Comment from Patrick Healy, September 15th 2011 Amsterdam.

Itamar's Angels.

The shift in the recent work of Gilboa on the army to work on the angels, -we can say the wall in Herzliyah, and now the wall in Tel Aviv, -is not as unexpected as one might at first think: that Gilboa should put all this together in terms of the life and experience of artists is also less and less of a surprise, indeed, seems like an inevitable development.He works with the wall and for the wall.
There he places his paintings and ensemble of figures. What led him from the army to angels?
How to track this?
A brief look at the Dictionary of Gnosis and Western Esotericism,(ed, Wouter Hanegraaff,Brill,Leiden,2006pp.616-631) under the article 'intermediary being' gives us the first and important clue. The belief in intermediary beings is old and fundamental to many religions. The belief in angels and demons, of good and evil spirits, is somethng which occurs in the combination of Greek and Jewish ideas. This became a kind of new idea in later development: “ Sometimes these beings are individually distinguishedby name, but often they are thought to operate as nameless members of a distinct group ….... in a later stage of development, esepcially in the Jewish and Christian tradition, they were conceived of as tightly organised , like an army, with a commander-in-chief (the archangel Michael or Satan) and lower commanding officers.” (p.616)

The word angel/angels gives another clue, to Gilboa's intentions. It comes from the Greek and means 'messenger'. Thus the archetypal example is the greek god, Hermes, however the idea of the angels as servants an messengers of the gods is probably of Near Eastern origin.
In the Hebrew Bible the term mal'ak is used to describe both a human and divine messenger, it can also be applied to a prophet, e.g. Mal'ak JHWH, Haggai 1;13,Malachai 2:7, and mostly means 'messenger of god'. The notion of the hosts of angels, and the idea of an army is found in I Enoch,
20:1 and 7.. there the angels and archangels are named.... Michael, Gabriel, Raphael, Uriel,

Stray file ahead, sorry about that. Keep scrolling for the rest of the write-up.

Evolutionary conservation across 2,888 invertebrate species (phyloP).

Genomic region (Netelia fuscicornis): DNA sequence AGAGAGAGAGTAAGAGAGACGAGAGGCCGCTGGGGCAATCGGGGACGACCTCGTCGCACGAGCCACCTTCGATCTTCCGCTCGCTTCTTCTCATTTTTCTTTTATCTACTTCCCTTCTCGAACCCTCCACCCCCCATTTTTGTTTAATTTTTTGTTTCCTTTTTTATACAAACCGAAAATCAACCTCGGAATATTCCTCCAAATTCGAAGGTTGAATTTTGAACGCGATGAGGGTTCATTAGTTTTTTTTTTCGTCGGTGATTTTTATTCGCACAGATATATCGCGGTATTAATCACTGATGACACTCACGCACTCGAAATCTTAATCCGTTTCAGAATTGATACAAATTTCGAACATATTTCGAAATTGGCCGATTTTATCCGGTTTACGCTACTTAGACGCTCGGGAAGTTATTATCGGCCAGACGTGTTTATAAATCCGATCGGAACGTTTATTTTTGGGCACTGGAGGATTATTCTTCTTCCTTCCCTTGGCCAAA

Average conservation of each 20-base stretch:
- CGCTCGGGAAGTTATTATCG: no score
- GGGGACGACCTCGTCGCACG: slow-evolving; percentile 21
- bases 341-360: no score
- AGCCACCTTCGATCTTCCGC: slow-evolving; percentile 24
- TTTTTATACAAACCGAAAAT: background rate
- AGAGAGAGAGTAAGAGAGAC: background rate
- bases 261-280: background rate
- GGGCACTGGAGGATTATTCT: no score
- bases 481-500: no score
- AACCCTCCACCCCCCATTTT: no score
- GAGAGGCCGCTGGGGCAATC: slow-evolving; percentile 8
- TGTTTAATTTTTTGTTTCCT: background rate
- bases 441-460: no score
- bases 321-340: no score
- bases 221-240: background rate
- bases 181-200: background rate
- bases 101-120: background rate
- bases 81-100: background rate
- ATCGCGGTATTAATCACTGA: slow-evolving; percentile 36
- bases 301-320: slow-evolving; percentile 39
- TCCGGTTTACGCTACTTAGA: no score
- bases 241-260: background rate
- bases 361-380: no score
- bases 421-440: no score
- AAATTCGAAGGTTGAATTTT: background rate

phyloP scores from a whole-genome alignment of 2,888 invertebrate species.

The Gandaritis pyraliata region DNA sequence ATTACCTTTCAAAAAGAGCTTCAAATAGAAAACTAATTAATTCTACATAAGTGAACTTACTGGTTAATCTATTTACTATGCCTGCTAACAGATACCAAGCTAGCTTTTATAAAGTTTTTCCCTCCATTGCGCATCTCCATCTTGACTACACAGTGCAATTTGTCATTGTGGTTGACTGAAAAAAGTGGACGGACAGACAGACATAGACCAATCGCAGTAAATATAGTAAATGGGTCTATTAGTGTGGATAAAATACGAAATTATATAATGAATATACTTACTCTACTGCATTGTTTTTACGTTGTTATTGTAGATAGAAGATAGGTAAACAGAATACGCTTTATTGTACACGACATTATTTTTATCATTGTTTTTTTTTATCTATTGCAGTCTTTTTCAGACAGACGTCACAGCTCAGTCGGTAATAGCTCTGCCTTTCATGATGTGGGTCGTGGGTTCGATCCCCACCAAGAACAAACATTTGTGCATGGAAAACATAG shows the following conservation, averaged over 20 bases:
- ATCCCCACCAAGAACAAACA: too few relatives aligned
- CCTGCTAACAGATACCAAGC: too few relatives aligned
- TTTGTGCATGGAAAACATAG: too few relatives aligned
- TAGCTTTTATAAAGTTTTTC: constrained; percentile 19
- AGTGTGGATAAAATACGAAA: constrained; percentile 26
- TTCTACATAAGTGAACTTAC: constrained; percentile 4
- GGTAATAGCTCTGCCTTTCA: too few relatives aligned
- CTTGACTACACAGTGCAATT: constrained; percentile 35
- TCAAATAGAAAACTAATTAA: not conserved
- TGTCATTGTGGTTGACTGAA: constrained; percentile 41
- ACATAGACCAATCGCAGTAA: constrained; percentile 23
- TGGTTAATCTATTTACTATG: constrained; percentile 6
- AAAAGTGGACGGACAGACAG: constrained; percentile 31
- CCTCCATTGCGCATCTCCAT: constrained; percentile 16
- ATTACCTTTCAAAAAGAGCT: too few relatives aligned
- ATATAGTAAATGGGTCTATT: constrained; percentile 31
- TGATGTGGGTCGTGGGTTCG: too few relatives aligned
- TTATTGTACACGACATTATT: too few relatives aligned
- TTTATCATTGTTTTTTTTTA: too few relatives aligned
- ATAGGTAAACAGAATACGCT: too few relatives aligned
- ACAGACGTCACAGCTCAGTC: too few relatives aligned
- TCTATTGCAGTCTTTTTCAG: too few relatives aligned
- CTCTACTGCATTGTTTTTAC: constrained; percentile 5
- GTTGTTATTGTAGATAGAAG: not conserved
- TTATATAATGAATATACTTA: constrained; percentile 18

Raguel, Sariel and Remiel.
There was also the idea that individuals had their own personal angel. This is a quasi-magical belief in protection, much as one has a favourite book, or author or place or object which secures a sense of well-being and happiness.
There is a Talmudic idea of the Guardian Angel which is an' iqonin' (from the Greek eikona, )a kind of heavenly twin who looks to the Godhead for the one on earth ( Deut.raba 4..201 d). The strong meaning of the term is 'image'. Image making belongs to heaven as well as the earth.
What is most compelling is that the angelic domain is difficult to capture, it is immaterial but involved in the world, it protects and it also sends message.The angelic is highly ambiguous.
For Walter Benjamin the angel of Klee ( the work know as Angelus Novus)was connected to his idea of a figure which saw behind it as it rushed forwards, the ruins of history. The whole tragic knowldge of the past was that it could only be shown as a ruin, a proliferations of fragments. The role of the thinker and the artist is to gather such fragments, and put them into new constellations, to bring out the figuring of time in vivid images. These images bring knowldge to a stand-still, and explode time as the present. We have shock and intensity, even surreal bewilderment in
Benjamin's imagining.
The arits too is an intermediary being, whose has to communicate and receive messages as well as transmit. Sometimes in the tansmission the message gains a new meaning, sometimes, in the re ception ,the message is distorted. The whole play of the imagination is to reach those levels of feeling and sensation which are proper to human themselves, who are also in the same way 'intermediary beings'.There is everything here, ambiguity, the between, what is intermediary, beings and powers that cannot be described in material terms alone.
The Angel of Klee, of Benjamin, of Kiefer, belong to protection and destruction, to time and the past. The work of the artist is also one which is 'hermetic' moving between the realms of the living and the dead, bearing messages, creating media, reaching out, living through a process into the unknown. In this constellation the signature of the artist can become an exploded star.

Gilboa has made a wall earlier this year with the Chief of Staff and the army, now he turns to artists and creates another host of supernumerary beings. The constellation of protection, hosts of beings and messages seems indeed where the new immateriality of communication and the virtual goes, as if all of matter longs to become born again as spiritual beings, and that angels are always those beings who are yet to come, as artists, as indeed our own human life. Jacob wrestled with an angel, and thus he found his 'place', the place which in Gilboa's work is always the mystery of the heart, the passion of intense seeing, the reality of social and human exchange which is the essence of his art.

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